The Mind of Bluesleepy

A monkey on a chain 20 April 2010

Filed under: Uncategorized — bluesleepy @ 9:04 pm

One day, something happened to prompt a friend of mine to ask if we ever end up questioning everything we ever thought about ourselves, in that we think we’re kind and gentle when in reality people see us as cold and selfish.

You know, this is something I butt up against more often than I would like.  I like to think I’m an okay person, doing my best to treat people with kindness and respect, to protect others from hurt feelings, to treat others as I would like to be treated.  In general, it works out well, or seems to.  But then there’s yet another friend who slowly stops returning my calls, the person who doesn’t want to hang out anymore, the friendship that just fades to black.

And I’m left wondering, what the hell.  What did I do, what could I have done differently, what did I say.  Am I really this kind and gentle person or am I this jerk who does nothing but take take take?  Half of me says of course I’m not a jerk.  But half of me wonders if I really did all I could.

I guess what I’m saying is I’m a lot more fragile than I look.  A lot of people see me, see what I have been through, see what I go through with being a military wife, and they assume that I’m solid as a rock.  In some ways, it’s true.  I’m not going to be emailing my husband the day after he leaves for a six-month deployment with a laundry list of what all has gone wrong already.  I can soldier on and muddle through.  Besides, what is he going to do when he’s several thousand miles away?

Not much he can do.

But the same things that made me strong have also made me weak.  I’ve never really felt secure in the most basic of relationships.  I always felt as thought I would be loved IF.  What came after that “if” depended on the day, the person, the phase of the moon.  But it was always there.  And my foibles were always pointed out to me in great detail.  There was no escaping it.  It was just this litany of what I had done wrong, what I had said, what I had acted like.

There was one summer where we’d gone away on vacation, and we were all having such a great time.  At least, I thought we were.  There was the normal gentle bickering over playing games and who was winning, but I thought everything was hunky-dory — until the explosion rocked my world, until I was informed that I had been acting horribly the whole week, and that I should be ashamed of my awful behavior.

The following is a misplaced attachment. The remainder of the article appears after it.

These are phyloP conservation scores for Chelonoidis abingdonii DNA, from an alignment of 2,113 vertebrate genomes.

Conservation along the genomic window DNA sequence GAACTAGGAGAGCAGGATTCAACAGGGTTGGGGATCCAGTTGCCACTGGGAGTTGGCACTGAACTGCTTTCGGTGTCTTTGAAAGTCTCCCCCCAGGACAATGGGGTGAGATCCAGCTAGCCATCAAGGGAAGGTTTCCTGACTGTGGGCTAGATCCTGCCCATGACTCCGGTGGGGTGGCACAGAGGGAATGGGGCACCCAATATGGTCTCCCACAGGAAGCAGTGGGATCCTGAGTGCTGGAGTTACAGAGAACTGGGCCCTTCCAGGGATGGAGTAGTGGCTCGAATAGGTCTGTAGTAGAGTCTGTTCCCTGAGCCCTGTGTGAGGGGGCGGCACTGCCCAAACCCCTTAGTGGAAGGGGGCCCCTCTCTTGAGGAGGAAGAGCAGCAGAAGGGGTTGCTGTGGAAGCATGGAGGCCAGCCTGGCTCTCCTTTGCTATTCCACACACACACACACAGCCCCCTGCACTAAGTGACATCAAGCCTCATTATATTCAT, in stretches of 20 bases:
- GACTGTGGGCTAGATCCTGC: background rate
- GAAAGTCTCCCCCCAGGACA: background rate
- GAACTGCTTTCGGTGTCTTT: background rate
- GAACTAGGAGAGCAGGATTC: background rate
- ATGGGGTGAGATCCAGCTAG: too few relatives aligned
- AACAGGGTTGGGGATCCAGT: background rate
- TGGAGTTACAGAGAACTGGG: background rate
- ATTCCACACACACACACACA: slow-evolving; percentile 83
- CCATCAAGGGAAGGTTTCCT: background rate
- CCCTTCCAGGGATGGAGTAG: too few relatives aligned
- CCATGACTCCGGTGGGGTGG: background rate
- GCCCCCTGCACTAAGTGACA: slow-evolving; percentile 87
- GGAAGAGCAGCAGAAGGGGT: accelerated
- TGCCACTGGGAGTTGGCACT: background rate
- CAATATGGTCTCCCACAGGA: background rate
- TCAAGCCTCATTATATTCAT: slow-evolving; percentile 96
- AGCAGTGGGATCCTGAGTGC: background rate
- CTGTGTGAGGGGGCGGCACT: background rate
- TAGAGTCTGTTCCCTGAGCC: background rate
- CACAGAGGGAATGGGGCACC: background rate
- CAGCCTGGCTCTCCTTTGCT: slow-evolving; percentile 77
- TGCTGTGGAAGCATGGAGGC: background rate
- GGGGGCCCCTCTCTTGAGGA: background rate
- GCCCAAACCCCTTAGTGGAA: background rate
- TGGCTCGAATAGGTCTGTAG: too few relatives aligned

Time and again, something like this has happened.  And it’s made me so terribly confused.  I don’t know what to believe or think about even how other people perceive me when this sort of thing happens more often than I like to remember.

I do know that I should be past a lot of this.  I am, after all, in my 30s now, and the mother of two children.  But it’s because of them that I want to be secure in myself, to show them how to feel good about oneself in a world that seems intent on tearing one down.  I just wish I knew the magic answer.

Fortunately I do have a lot of great friends who are supportive of me, who let me vent about the craziest things, who listen when things get absurd, and who assure me that I am loved and lovable.  And I’ve got my best friend, who’s stuck by me for the last eighteen years of my life.  That’s saying something, isn’t it?  Through eighteen years and more states than I can count between the both of us, we’ve stayed close.  And in four more months, we’ll actually be living in the same city.

I can’t hardly believe it.  It’s been so long.

So I’m guessing the evidence points towards “good person.”  That’s what I’m going with, anyhow.  I just have to learn to hold my head high and not let things, situations, people, get me down.

And now for the most random thought of the day: As I mentioned above, my best friend and I have many, many states between us due to our both being military brats and now military spouses.  The one gift we can never get one another, or get for our own selves, is one that pins us down to a certain location.  Can you imagine?  I’ve never had bookplates a day in my life — and that is so something I’d want to have.  But what’s the point, when the address on the bookplate won’t be valid in a year or two?  I’ve always wanted a stamp for my return address.  It’s not worth the money, knowing we’re moving soon.  I’ll just make do with the free return address labels from the SPCA.  A pretty plaque for the front of my house with my street and house number on it?  No real point.  What if it’s not to the liking of the next people who own or rent our house?  We could take it with us, but why?   I just found a sketch journal online that looked really neat (as if I can draw — haha), and the frontispiece features the author’s basic information, including address.